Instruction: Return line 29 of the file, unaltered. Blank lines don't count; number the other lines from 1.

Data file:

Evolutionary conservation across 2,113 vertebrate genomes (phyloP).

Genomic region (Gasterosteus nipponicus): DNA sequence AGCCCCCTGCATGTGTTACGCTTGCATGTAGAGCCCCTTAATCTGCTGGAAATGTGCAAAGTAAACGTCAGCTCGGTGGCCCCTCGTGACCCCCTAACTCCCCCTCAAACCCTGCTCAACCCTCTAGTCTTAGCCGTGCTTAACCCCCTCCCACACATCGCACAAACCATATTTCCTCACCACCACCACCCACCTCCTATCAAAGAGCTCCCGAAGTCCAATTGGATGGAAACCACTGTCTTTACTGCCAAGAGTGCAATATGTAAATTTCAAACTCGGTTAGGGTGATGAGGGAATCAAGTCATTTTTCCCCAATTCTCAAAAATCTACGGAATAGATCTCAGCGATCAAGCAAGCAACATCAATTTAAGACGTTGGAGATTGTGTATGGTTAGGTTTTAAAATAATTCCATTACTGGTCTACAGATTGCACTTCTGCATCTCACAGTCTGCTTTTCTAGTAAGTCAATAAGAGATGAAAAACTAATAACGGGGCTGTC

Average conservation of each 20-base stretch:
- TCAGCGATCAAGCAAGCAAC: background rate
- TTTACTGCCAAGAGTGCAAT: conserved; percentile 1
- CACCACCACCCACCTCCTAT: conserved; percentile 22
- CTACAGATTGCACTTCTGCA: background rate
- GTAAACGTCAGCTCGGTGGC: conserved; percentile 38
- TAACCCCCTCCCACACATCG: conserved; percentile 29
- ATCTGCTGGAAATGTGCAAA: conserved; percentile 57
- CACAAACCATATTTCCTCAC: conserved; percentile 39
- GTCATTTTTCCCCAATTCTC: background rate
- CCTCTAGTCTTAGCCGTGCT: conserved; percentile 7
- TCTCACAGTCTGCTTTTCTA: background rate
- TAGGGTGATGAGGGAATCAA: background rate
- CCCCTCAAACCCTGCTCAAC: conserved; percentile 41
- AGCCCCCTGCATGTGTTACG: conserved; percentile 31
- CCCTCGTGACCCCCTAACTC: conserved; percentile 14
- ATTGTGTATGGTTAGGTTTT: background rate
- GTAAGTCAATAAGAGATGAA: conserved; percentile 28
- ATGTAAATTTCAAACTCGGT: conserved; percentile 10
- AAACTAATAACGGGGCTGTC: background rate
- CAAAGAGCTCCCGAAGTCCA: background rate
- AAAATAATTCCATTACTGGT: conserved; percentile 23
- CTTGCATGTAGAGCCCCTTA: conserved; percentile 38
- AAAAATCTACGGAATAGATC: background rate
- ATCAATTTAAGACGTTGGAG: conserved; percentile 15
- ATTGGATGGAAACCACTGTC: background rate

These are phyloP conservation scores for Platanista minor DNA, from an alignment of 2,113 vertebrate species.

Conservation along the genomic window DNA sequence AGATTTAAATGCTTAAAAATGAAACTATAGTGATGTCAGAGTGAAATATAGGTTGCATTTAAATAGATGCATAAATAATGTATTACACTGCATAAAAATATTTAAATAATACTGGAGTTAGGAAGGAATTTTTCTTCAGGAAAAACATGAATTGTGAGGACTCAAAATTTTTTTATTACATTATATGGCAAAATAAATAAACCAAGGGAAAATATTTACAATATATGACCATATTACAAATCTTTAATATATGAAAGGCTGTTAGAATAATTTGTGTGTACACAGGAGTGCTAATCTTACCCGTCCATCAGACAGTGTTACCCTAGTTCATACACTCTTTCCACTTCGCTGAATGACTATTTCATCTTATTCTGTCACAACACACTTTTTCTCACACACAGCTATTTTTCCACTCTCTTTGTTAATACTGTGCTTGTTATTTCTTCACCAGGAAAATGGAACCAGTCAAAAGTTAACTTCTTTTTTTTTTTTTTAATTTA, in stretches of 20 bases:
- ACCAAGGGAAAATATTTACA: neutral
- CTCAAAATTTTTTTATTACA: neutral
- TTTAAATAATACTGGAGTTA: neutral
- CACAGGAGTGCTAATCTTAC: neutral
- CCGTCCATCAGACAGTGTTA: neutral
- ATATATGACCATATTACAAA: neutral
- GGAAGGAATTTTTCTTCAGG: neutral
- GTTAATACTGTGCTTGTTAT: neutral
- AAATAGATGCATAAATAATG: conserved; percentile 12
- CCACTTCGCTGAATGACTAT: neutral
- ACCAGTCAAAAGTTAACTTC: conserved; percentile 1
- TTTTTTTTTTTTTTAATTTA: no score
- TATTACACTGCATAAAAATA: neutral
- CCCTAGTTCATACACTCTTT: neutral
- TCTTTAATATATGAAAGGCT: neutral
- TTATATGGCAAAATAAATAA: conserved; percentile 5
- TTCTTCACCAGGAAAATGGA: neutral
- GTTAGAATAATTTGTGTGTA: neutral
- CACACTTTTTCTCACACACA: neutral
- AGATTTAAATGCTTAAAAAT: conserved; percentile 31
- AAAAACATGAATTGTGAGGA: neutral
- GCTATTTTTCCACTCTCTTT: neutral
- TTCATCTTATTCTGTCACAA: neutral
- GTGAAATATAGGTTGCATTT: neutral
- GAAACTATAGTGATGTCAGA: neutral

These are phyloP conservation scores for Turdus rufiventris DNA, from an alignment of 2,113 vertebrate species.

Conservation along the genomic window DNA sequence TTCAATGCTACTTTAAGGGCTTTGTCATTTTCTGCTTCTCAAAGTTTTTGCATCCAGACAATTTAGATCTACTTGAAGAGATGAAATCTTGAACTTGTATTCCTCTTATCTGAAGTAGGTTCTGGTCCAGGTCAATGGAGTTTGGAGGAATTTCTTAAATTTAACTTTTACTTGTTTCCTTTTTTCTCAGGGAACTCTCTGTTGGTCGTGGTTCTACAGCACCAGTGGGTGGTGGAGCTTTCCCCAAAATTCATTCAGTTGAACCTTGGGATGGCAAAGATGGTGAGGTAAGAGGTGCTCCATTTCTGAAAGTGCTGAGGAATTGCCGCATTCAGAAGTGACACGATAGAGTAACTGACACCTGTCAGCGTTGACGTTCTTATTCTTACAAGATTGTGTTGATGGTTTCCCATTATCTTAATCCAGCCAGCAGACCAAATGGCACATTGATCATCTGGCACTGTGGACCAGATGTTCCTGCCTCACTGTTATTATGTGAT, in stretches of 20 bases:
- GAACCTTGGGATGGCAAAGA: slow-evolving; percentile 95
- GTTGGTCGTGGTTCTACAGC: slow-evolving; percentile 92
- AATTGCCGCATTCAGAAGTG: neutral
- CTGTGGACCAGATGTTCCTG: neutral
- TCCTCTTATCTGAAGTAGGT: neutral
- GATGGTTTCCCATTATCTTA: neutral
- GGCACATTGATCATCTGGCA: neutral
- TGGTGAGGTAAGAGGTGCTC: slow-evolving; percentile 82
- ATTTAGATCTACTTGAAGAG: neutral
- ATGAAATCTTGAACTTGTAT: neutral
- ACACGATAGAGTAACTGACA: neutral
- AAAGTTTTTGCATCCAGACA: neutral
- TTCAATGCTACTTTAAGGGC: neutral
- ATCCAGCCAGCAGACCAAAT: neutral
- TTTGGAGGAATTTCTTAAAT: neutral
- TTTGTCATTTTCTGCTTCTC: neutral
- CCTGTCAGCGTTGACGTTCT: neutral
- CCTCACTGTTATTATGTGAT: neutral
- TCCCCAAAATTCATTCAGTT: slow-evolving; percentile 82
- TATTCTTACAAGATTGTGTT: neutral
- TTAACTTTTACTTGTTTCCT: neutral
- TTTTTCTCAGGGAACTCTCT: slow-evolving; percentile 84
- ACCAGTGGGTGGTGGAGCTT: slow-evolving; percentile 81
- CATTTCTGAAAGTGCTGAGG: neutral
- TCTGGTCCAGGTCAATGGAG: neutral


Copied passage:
These are phyloP conservation scores for Platanista minor DNA, from an alignment of 2,113 vertebrate species.